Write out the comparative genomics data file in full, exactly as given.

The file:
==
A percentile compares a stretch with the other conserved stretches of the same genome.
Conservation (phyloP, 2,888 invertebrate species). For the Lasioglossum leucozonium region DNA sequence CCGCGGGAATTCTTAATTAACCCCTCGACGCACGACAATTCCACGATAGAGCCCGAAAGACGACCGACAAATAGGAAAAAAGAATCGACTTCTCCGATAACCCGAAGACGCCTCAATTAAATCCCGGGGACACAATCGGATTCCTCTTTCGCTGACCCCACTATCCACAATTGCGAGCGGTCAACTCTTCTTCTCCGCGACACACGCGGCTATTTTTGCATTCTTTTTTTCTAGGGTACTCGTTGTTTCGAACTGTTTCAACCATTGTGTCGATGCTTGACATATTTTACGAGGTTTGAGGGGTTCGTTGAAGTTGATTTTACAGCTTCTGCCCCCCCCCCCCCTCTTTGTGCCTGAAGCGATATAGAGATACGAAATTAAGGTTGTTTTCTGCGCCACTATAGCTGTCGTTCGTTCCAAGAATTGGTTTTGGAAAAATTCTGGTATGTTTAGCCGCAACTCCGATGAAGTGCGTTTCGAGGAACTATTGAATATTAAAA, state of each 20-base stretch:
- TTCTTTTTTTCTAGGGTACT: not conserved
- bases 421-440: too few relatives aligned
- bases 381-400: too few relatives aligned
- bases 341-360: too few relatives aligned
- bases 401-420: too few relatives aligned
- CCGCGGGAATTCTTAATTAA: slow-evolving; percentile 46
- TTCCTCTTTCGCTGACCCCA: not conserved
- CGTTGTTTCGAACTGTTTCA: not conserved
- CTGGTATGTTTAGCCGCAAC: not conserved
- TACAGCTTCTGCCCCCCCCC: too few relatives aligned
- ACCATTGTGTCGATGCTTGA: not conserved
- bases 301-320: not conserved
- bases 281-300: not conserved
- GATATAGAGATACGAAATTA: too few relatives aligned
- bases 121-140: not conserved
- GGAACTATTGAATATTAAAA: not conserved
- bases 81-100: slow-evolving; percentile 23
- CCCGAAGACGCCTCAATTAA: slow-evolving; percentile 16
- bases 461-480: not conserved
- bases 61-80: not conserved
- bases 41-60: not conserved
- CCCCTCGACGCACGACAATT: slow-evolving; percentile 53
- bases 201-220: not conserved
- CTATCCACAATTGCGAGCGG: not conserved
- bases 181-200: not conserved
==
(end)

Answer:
A percentile compares a stretch with the other conserved stretches of the same genome.
Conservation (phyloP, 2,888 invertebrate species). For the Lasioglossum leucozonium region DNA sequence CCGCGGGAATTCTTAATTAACCCCTCGACGCACGACAATTCCACGATAGAGCCCGAAAGACGACCGACAAATAGGAAAAAAGAATCGACTTCTCCGATAACCCGAAGACGCCTCAATTAAATCCCGGGGACACAATCGGATTCCTCTTTCGCTGACCCCACTATCCACAATTGCGAGCGGTCAACTCTTCTTCTCCGCGACACACGCGGCTATTTTTGCATTCTTTTTTTCTAGGGTACTCGTTGTTTCGAACTGTTTCAACCATTGTGTCGATGCTTGACATATTTTACGAGGTTTGAGGGGTTCGTTGAAGTTGATTTTACAGCTTCTGCCCCCCCCCCCCCTCTTTGTGCCTGAAGCGATATAGAGATACGAAATTAAGGTTGTTTTCTGCGCCACTATAGCTGTCGTTCGTTCCAAGAATTGGTTTTGGAAAAATTCTGGTATGTTTAGCCGCAACTCCGATGAAGTGCGTTTCGAGGAACTATTGAATATTAAAA, state of each 20-base stretch:
- TTCTTTTTTTCTAGGGTACT: not conserved
- bases 421-440: too few relatives aligned
- bases 381-400: too few relatives aligned
- bases 341-360: too few relatives aligned
- bases 401-420: too few relatives aligned
- CCGCGGGAATTCTTAATTAA: slow-evolving; percentile 46
- TTCCTCTTTCGCTGACCCCA: not conserved
- CGTTGTTTCGAACTGTTTCA: not conserved
- CTGGTATGTTTAGCCGCAAC: not conserved
- TACAGCTTCTGCCCCCCCCC: too few relatives aligned
- ACCATTGTGTCGATGCTTGA: not conserved
- bases 301-320: not conserved
- bases 281-300: not conserved
- GATATAGAGATACGAAATTA: too few relatives aligned
- bases 121-140: not conserved
- GGAACTATTGAATATTAAAA: not conserved
- bases 81-100: slow-evolving; percentile 23
- CCCGAAGACGCCTCAATTAA: slow-evolving; percentile 16
- bases 461-480: not conserved
- bases 61-80: not conserved
- bases 41-60: not conserved
- CCCCTCGACGCACGACAATT: slow-evolving; percentile 53
- bases 201-220: not conserved
- CTATCCACAATTGCGAGCGG: not conserved
- bases 181-200: not conserved